This is a re-post from a series in the Against Heresies archive:
The New Testament connects truth with godliness, and error with immorality.
Paul speaks in Titus 1:1 about the knowledge of the truth that leads to godliness (cf. 1 Timothy 6:3), and in 2 Timothy 2:16 about irreverent babble that leads people into more and more ungodliness (cf. 1 Timothy 6:4-5).
Although we should never be glad about it, the truth is that we are not surprised when a false teacher is further compromised by immoral behaviour. As G. K. Chesterton once said "heresy always affects morality, if it's heretical enough."
Heresy, however, not only leads to sin, it is sin. Believing in heresy is wrong not only mentally but also morally. Choosing to believe it is an act of the mind, heart and will that is against God and his Word. Of course there will always be some who believe error that have never been exposed to the biblical gospel. For others there will have been a choice exercised, rejecting one thing and embracing another. I have addressed some of the principle reasons why people embrace errors here.
Paul's reminder to the Corinthians about the gospel that he had preached to them, which they had believed, and on which they had taken their stand, also included the admonition to hold fast to the gospel (1 Cor. 15:1-2). This ongoing act was a vital and necessary part of Christian obedience. It was orthopraxy in action. Not to hold fast would be an act of disobedience. In the movie Master and Commander one of the weather beaten old sailors has the letters H-O-L-D F-A-S-T tattoed across his knuckles. A great motto for a sailor, but an even better one for a Christian.
In the pastoral epistles Paul warns of those who have swerved from love, a pure heart and a good conscience and have wandered away into vain discussion (1 Tim. 1:5-6). Hymenaeus and Alexander have rejected and not held to faith and a good conscience (1 Tim. 1:19).
Deacons must hold the mystery of the faith with a good conscience (1 Tim. 3:9), knowing that the Spirit has forewarned that some will depart from the faith (1 Tim. 4:1-2). Paul's closing admonition is that Timothy must "guard the deposit entrusted to him" and avoid what is falsely called knowledge. By professing this some have swerved from the faith (1 Tim. 6:20-21).
2 Timothy carries similar reminders about those who have "swerved from the truth" and now preach a different interpretation of the resurrection (2 Tim. 2:18). All these examples show an unwillingness on the part of heretics to continue in the faith, an aversion to the truth, and a preference for closely worded alternatives.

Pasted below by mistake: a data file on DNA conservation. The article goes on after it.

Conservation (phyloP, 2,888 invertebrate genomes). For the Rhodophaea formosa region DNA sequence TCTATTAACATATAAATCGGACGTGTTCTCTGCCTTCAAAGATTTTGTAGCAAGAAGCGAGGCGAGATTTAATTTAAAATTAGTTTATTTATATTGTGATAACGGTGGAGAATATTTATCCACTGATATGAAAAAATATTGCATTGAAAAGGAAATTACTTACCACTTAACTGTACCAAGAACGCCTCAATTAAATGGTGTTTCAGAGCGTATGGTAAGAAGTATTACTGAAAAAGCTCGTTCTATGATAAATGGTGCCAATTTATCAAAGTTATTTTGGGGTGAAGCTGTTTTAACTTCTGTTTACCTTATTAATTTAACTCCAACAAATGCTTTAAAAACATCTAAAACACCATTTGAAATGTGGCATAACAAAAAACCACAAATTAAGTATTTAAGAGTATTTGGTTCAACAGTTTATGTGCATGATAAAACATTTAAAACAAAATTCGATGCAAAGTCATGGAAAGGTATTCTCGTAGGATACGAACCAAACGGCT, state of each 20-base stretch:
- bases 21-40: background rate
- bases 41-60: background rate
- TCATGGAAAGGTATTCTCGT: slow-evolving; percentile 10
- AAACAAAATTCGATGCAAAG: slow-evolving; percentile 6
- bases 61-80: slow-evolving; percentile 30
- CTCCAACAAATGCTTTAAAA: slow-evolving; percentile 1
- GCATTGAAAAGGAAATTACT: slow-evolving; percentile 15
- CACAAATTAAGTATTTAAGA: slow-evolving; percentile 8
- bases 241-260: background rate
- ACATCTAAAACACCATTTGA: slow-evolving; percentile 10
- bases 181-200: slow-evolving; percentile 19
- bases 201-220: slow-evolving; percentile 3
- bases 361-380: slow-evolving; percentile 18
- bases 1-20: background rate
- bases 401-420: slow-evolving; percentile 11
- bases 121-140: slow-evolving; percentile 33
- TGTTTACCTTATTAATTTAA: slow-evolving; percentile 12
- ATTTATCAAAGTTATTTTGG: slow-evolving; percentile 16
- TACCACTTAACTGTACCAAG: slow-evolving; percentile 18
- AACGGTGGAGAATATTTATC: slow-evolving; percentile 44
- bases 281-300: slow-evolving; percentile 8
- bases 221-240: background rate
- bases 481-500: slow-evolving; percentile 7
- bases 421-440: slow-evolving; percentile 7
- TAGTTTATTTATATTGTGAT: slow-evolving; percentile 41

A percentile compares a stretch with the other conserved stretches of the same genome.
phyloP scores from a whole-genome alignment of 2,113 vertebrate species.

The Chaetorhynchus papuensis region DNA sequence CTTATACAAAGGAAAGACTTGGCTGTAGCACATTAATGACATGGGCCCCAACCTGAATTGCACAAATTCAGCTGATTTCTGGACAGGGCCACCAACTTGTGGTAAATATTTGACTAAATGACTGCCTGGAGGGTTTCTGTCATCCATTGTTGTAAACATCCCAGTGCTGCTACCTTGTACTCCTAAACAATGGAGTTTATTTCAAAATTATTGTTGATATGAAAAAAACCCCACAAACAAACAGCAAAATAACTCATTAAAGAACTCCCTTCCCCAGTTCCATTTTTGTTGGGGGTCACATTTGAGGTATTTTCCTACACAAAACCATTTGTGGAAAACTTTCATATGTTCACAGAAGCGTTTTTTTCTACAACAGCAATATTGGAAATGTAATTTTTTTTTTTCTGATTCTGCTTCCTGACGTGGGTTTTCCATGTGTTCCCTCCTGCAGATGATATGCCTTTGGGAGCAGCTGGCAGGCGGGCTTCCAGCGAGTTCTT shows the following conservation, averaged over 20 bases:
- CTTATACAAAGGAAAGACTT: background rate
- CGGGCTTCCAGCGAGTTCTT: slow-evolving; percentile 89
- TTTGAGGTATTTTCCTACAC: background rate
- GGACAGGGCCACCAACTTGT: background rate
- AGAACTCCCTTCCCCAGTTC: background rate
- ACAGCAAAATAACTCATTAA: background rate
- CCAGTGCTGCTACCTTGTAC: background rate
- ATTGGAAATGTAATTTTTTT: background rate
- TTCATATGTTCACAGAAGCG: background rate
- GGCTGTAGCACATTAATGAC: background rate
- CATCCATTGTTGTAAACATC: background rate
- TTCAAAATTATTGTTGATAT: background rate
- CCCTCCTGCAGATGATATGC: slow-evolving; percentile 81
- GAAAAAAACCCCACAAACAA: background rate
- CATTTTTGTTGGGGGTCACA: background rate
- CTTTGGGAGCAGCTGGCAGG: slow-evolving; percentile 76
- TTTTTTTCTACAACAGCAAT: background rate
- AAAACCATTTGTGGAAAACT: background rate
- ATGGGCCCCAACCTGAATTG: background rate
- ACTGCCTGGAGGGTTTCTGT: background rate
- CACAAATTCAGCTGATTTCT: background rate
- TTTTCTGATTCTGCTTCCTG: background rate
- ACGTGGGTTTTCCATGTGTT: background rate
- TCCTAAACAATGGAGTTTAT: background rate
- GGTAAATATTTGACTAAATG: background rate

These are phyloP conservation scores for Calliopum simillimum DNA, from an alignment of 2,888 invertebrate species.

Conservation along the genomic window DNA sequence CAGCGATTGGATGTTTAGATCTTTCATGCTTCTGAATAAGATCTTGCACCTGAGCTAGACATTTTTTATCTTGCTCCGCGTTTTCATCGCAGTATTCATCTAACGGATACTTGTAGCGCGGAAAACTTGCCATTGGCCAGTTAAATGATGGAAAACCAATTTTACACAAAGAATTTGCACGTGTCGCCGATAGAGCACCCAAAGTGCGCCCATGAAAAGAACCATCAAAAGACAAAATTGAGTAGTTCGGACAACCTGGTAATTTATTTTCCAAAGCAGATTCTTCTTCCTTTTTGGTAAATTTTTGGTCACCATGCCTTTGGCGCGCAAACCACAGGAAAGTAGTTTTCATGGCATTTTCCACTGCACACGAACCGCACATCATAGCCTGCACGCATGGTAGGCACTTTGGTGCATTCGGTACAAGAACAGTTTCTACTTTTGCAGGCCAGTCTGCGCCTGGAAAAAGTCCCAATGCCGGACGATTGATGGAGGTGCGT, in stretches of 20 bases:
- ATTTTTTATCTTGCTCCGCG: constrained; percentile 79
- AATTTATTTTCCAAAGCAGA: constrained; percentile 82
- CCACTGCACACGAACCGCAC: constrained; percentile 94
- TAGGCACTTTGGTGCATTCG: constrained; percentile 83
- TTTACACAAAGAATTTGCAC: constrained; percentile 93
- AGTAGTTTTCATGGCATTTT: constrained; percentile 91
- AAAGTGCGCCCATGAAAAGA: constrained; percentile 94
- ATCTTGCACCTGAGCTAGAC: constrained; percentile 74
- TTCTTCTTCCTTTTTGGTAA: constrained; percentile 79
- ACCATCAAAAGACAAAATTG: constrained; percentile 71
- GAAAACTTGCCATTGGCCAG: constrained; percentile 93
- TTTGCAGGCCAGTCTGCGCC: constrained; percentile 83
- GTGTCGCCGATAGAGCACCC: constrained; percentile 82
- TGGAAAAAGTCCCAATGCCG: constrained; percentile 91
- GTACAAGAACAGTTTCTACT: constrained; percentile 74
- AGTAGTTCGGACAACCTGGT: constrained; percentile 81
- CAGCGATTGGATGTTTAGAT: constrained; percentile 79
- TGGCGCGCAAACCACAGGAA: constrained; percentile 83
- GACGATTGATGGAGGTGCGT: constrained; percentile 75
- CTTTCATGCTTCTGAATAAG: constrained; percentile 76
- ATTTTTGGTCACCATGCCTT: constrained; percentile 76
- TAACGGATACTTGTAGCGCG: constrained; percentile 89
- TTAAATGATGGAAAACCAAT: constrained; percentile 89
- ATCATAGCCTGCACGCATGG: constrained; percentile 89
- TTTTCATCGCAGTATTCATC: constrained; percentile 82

If we realise that the deliberate choice of heresy is itself an immoral act perhaps we will be less impressed by the apparent godliness of heretics. Heresy can come with all the trappings of spirituality, self-denial, humility, tolerance, and self-discipline. All these, however, can gloss over the presence of a carnal pride that refuses to submit to the truth, and the arrogance of an autonomous spirit that deliberately dismisses biblical doctrine.
Reflecting on the early Christian centuries Jaroslav Pelikan summarized this position well
Heresy was treated by the early church as the concern not only of doctrinal theology, but also of moral theology, of canon law, and finally of civil law as well.The antidote to all this was well expressed by the great Puritan theologian John Owen. Writing about the rise of Socinianism, Owen remarked:
This was not only because of the stock accusation that false doctrine led to "all those kinds of forbidden deeds of which the Scriptures assure us that 'they who do such things shall not inherit the kingdom of God,' " but because of the claim that the invention and especially the propagation of false doctrine were due to "a vainglory that has preoccupied their mind (Irenaeus)."
This I am compelled to say, that unless the Lord, in his infinite mercy, lay an awe upon the hearts of men, to keep them in some captivity to the simplicity and mystery of the gospel who now strive every day to exceed one another in novel opinions and philosophical apprehensions of the things of God, I cannot but fear that this soul-destroying abomination will one day break in as a flood upon us.